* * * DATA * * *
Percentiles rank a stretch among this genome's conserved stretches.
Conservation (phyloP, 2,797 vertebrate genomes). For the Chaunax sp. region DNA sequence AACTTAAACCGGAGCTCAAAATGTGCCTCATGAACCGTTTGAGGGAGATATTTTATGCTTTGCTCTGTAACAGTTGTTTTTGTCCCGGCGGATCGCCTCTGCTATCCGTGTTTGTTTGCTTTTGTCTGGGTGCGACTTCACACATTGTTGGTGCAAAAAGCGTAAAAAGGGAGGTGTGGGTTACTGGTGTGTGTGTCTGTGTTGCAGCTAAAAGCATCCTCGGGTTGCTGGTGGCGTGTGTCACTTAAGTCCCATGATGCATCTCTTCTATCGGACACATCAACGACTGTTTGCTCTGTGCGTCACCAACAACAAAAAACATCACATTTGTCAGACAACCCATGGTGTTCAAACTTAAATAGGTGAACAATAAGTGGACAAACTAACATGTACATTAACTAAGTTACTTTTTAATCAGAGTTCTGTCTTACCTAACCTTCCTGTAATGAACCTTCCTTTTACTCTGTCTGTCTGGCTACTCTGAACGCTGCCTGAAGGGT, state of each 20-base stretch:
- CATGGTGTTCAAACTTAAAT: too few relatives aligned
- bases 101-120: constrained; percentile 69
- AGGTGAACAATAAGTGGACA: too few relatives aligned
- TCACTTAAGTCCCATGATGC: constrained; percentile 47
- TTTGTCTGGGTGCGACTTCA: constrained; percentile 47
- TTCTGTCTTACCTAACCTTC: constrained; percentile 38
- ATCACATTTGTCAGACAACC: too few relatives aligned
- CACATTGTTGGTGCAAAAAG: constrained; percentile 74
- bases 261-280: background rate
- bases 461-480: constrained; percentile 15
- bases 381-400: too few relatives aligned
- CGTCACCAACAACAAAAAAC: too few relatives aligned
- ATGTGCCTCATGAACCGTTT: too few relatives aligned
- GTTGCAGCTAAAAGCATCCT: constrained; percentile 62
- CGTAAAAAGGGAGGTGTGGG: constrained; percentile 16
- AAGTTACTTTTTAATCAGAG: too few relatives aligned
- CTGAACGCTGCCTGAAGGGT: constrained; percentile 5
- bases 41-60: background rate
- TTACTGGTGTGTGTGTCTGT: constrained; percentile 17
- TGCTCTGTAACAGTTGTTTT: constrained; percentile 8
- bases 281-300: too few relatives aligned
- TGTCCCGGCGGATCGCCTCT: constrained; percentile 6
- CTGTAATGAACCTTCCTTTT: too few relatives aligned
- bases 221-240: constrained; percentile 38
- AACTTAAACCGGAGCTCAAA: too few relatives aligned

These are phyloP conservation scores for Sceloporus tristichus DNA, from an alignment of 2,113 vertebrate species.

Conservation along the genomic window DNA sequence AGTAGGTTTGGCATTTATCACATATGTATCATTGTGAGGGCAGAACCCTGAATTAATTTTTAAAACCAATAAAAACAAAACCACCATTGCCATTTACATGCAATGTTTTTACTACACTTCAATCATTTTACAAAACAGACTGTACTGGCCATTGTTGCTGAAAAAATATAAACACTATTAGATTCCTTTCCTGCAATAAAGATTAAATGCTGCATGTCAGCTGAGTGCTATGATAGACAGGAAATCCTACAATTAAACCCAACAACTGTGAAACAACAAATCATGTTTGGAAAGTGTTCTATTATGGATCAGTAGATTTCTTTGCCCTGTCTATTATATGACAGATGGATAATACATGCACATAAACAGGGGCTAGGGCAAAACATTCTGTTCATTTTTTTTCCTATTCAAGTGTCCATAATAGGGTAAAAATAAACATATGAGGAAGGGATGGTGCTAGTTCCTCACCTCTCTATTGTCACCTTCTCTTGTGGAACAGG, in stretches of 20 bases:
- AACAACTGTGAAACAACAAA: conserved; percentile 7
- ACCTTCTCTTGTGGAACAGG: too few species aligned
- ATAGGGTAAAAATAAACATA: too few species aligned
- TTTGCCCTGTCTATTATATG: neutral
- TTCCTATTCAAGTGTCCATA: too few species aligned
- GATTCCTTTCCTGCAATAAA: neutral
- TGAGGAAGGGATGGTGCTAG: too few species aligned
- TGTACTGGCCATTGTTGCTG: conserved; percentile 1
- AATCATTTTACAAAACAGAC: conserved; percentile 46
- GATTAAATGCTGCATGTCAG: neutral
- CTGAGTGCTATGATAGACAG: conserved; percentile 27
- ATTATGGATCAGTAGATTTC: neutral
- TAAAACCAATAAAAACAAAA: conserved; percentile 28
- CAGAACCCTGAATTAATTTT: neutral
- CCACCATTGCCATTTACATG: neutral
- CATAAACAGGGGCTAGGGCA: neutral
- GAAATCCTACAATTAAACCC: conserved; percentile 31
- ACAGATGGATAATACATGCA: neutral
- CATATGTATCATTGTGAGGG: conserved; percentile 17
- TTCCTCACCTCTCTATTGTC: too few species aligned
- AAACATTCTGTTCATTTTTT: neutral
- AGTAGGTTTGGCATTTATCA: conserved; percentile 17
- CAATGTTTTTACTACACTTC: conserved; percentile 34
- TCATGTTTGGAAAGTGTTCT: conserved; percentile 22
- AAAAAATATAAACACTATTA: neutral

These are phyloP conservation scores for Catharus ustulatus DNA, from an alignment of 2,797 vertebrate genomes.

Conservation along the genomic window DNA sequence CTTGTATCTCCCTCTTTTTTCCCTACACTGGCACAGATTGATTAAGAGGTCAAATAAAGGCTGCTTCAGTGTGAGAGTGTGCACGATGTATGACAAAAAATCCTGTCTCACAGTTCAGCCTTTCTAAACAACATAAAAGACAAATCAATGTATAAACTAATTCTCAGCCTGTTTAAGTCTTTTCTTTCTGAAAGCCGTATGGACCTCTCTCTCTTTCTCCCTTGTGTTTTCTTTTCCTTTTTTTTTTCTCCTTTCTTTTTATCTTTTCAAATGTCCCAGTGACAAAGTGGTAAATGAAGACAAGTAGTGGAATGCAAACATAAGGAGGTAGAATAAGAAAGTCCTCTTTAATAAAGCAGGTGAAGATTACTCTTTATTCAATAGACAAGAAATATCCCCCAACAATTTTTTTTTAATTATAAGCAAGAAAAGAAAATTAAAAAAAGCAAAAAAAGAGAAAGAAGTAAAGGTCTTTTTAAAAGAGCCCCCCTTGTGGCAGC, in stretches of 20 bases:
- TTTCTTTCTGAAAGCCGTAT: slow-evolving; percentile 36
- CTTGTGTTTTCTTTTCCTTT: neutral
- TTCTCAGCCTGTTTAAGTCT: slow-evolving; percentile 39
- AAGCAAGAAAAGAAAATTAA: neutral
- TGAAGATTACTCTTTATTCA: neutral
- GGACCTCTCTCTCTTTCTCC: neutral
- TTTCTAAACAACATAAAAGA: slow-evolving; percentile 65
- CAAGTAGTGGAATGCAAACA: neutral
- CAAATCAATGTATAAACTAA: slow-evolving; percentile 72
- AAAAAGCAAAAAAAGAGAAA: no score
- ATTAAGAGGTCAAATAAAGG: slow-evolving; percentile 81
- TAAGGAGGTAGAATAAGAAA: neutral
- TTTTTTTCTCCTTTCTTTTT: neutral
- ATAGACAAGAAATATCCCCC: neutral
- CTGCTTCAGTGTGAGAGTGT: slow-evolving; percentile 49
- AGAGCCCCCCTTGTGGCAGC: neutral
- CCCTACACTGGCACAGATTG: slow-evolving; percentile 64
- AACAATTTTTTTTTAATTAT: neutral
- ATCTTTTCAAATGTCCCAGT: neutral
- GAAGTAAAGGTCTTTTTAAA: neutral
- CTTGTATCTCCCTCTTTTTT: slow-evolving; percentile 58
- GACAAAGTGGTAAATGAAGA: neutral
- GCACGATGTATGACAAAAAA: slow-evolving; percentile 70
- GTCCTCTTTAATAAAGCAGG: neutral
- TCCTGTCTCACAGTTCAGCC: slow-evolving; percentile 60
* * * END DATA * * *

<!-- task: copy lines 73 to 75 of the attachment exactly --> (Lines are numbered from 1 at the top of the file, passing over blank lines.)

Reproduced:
- CCCTACACTGGCACAGATTG: slow-evolving; percentile 64
- AACAATTTTTTTTTAATTAT: neutral
- ATCTTTTCAAATGTCCCAGT: neutral